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What is glaucoma and how is it treated?



Glaucoma refers to a group of eye diseases with the common feature of optic nerve damage. Though glaucoma is usually associated with increased eye pressure, it can develop with normal eye pressure as well. In general, increased intraocular pressure causes optic nerve damage which leads to vision loss. In the early stages of untreated glaucoma, side or peripheral vision is affected. If glaucoma is allowed to progress, it is possible for the entire optic nerve to be destroyed, leading to significant vision loss or irreversible blindness. However, with early detection and treatment, you can often protect your eyes against serious vision loss.

Glaucoma is the second leading cause of blindness worldwide. Approximately half the cases of glaucoma in the United States go undetected because it often occurs without pain or warning. Therefore, a comprehensive eye exam is recommended for everyone over 50 years old for the early detection and treatment of glaucoma. Further exams may be warranted based on what your doctor finds.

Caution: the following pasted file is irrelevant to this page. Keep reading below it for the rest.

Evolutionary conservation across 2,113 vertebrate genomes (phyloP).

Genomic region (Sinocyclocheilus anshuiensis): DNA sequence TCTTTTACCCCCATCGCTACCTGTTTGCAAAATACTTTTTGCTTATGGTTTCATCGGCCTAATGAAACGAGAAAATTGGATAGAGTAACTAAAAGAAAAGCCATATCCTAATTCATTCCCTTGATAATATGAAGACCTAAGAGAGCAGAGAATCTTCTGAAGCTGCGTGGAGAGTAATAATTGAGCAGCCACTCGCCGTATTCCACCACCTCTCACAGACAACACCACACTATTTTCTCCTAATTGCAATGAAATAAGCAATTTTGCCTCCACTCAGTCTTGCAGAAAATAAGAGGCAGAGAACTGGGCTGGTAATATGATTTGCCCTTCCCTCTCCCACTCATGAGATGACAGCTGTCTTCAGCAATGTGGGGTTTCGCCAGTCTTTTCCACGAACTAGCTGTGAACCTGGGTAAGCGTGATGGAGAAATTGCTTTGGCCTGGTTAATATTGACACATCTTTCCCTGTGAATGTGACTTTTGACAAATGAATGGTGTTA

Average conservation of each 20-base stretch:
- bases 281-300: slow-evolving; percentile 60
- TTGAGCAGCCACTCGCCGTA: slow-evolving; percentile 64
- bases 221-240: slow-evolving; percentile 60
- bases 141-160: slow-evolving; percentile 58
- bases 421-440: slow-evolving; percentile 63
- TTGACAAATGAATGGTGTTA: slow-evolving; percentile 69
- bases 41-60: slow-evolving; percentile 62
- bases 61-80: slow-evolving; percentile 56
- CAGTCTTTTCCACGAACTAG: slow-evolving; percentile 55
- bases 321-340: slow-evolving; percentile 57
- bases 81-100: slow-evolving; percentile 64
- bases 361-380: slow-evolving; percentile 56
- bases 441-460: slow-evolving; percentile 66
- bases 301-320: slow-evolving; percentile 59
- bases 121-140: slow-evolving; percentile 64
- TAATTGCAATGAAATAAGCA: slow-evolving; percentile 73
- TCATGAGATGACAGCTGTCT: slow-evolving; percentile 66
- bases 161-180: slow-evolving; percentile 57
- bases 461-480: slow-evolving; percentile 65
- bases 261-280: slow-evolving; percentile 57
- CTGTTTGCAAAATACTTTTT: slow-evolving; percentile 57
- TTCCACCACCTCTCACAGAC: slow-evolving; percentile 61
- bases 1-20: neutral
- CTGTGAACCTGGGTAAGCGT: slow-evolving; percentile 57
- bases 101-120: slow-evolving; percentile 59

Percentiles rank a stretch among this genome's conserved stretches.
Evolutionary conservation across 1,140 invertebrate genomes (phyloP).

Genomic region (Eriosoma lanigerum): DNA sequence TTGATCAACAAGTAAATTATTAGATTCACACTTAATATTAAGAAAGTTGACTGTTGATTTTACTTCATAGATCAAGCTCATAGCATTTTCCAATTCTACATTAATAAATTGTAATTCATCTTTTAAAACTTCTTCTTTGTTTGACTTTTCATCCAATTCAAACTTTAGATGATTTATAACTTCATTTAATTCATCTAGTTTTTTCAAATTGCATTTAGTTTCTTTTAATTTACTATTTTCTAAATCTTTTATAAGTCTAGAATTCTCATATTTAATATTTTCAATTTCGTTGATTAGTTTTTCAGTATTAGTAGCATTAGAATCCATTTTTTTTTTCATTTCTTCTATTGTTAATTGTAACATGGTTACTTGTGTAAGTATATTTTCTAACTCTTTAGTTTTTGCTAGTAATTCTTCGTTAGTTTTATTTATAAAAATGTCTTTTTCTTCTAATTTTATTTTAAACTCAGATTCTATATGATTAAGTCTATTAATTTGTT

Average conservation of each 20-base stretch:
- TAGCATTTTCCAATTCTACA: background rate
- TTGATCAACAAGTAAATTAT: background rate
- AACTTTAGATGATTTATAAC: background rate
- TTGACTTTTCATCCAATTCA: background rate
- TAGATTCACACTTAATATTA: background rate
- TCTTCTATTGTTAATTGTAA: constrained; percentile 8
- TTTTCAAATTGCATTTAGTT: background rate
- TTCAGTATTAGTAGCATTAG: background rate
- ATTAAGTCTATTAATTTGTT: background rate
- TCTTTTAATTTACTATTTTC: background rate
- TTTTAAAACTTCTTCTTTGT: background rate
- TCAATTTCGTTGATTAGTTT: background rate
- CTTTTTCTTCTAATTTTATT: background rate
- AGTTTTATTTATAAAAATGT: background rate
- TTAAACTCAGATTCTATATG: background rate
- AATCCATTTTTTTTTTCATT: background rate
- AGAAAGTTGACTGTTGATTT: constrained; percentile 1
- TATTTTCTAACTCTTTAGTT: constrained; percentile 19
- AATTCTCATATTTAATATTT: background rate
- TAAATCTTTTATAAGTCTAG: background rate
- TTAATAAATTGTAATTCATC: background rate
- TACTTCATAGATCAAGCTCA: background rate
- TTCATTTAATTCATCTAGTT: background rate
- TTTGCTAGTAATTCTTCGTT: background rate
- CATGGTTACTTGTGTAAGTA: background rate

How is Glaucoma treated?

Timely detection is the key to effective treatment of glaucoma. To diagnose and manage glaucoma, we perform visual field testing, measure intraocular pressure and corneal thickness, and assess, photograph and scan the optic nerve using the newest technologies available. In general, treatment for glaucoma consists of prescription eye drops, laser therapy and/or surgery with the aim of lowering intraocular pressure and preventing vision loss. As part of successful glaucoma management, we recommend that our patients with glaucoma visit us for periodic checkups as prescribed.

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